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Lecture

ACTSC445 Lecture Notes - Vasicek Model, Callable Bond, Arbitrage


Department
Actuarial Science
Course Code
ACTSC445
Professor
Jiahua Chen

Page:
of 19
ACTSC 445: Asset-Liability Management
Department of Statistics and Actuarial Science, University of Waterloo
Unit 8 (Part I) – Discrete-Time Interest Rate Models
References (recommended readings): Chap. 7 of Financial Economics, chapter 37 of Fabozzi.
Introduction
In this unit, we will discuss term structure models, i.e., models for the evolution of the term structure
of interest rates. Such models can be used to price fixed income securities (such as callable bonds),
and interest-rate derivatives (such as interest caps and floors).
Most of the models we will look at in Part I are discrete-time,single-factor,no-arbitrage models...
What does it mean?
discrete-time: rates change at each period (e.g., 6 months, one year), rather than continuously
(e.g., Vasicek model dr =a(br)dt +σdZt).
single-factor: model only has one source of randomness (e.g., short rates), by contrast with
multi-factor models, where e.g., we would model short rate + another asset
no-arbitrage: model prevents arbitrage opportunities. Alternative is equilibrium model, in which
economic agents determine, through their behavior/preferences, equilibrium prices (e.g., Cox-
Ingersoll-Ross model)
When dealing with discrete-time interest rate models, sometimes we move forward in time, sometimes
we move backward:
To use these models for pricing, one approach that we’ll see is based on backward induction.
To calibrate these models (which in our case means find parameters from data so that there is
no arbitrage), we’ll use forward induction.
The plan for Part I of this unit is as follows:
First, we’ll look at a simple generic model and see how we can use it to price bonds.
Second, we’ll go over interest-rate derivatives, and explain how to price them.
An important tool both for pricing and calibrating is the use of Arrow-Debreu securities, which
we’ll discuss next.
We’ll then look more closely at models and how we can calibrate them.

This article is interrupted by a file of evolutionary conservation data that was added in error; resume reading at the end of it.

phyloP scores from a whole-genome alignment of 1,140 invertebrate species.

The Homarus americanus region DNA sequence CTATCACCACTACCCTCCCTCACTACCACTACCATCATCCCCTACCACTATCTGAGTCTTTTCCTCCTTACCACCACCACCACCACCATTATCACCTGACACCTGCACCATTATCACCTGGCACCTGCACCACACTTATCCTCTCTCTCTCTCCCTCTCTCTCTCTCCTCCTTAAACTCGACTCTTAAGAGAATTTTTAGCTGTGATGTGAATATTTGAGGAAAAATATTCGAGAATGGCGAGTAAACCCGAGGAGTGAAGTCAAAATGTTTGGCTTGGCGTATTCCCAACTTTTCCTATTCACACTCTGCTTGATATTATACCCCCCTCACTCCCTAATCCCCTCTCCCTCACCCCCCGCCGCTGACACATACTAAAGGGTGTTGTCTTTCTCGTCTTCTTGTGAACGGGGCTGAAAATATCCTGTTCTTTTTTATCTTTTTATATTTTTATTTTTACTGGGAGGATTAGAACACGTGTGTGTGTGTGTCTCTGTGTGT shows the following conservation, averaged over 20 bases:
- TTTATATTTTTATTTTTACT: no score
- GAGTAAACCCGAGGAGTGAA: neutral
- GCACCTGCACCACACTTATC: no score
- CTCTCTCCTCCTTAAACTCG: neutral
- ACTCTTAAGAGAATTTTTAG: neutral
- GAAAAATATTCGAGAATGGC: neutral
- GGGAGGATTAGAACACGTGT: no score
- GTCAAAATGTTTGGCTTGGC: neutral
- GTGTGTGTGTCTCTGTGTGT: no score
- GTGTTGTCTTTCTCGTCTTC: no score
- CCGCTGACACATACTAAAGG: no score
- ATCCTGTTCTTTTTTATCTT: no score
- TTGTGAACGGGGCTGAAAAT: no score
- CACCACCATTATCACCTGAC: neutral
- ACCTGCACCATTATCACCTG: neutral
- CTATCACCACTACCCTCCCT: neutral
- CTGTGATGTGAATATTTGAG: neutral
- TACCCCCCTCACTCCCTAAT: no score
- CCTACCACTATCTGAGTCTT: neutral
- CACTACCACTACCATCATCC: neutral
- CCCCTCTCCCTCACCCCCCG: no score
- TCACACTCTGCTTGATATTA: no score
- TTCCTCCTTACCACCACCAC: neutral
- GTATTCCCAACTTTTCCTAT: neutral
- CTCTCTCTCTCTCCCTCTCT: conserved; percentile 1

Finally, we’ll discuss how to price embedded options in bonds, and use this to revisit the notion
of effective duration/convexity.
1
A Generic Binomial Model
Let us first introduce some notation:
T= number of time periods.
it= short rate at time t(random variable), t= 0, . . . , T 1.
i(t, n) = nth possible value that itcan take, n= 0, . . . , Nt.
In other words, we will be modeling the process i0, . . . , iT1by assuming that the state space for each
short rate itis of the form {i(t, 0), . . . , i(t, Nt)}.
Abinomial model for the short-rate process {i0, . . . , iT1}means that we are making the following
assumptions:
i0is fixed to some value i(0,0).
For each time t0, it+1 can only take two possible values, which depend on the value i(t, n)
taken by the previous short rate: with probability q(t, n), it will take the value i(t+ 1, n + 1),
and with probability 1 q(t, n), it will take the value i(t+ 1, n).
Figure 1 illustrates how the process evolves from time tto time t+ 1.
i(t,n)
time time t t+1
i (t+1,n+1)
i (t+1,n)
1−q(t,n)
q(t,n)
Figure 1: Binomial model: one step
Hence if we start from time 0, the short rate process will proceed along one path of a binomial interest
rate lattice as shown on Figure 2:
A few remarks are in order:
The probabilities q(t, n) in our model are conditional probabilities, i.e.,
q(t, n) = P(it+1 =i(t+ 1, n + 1)|it=i(t, n))
is associated with an up-move from state i(t, n), and
1q(t, n) = P(it+1 =i(t+ 1, n)|it=i(t, n))
is associated with a down-move from state i(t, n).
The binomial interest rate lattice (or tree) is recombining. That is, at any given node in the
lattice, an up move followed by a down move (the latter being represented by a straight line on
the graph) will reach the same node as a down move followed by an up move. Hence the number
of possible states at each time tis equal to t+ 1. A non-recombining tree would double the
number of nodes at each step, ending with 2Tnodes at time T.
2
0 1 2 3
i(0,0) i(1,0) i(2,0)
i(1,1) i(2,1)
i(3,3)
i(3,0)
i(3,1)
i(3,2)i(2,2)
1−q(0,0)
q(1,0)
q(0,0)
1−q(1,0)
q(1,1)
1−q(1,1)
q(2,2)
q(2,1)
q(2,0)
1−q(2,0)
1−q(2,2)
1−q(2,1)
i(T,0)
i(T,1)
i(T,T−1)
i(T,T)
i(T,T−2)
q(T,T−2)
q(T,T−1)
1−q(T,T−1)
1−q(T,T−2)
1−q(T,0)
q(T,0)
Figure 2: Binomial interest rate lattice
The behavior of itonly depends on the previous value taken by it1. In other words, the short-rate
process {it, t = 0, . . . , T }is Markovian, i.e.,
P(it=i(t, n)|it1, it2, . . . , i0) = P(it=i(t, n)|it1) = 1q(t1, n) if it1=i(t1, n)
q(t1, n 1) if it1=i(t1, n 1).
Figure 3 illustrates the idea.
i (t,n)
i(t−1,n−1)
i(t−1,n) 1−q(t−1,n)
q(t−1,n−1)
Figure 3: How to get to a state i(t, n)
How many possible paths from time 0 to time Tare there?
Example: Consider the binomial interest-rate lattice shown on Figure 4, where we assume for sim-
plicity that q(t, n)=1/2 for n= 0, . . . , t, t = 0, . . . , 4. In what follows we’ll illustrate how to perform
various tasks with interest-rate models using this particular example.
3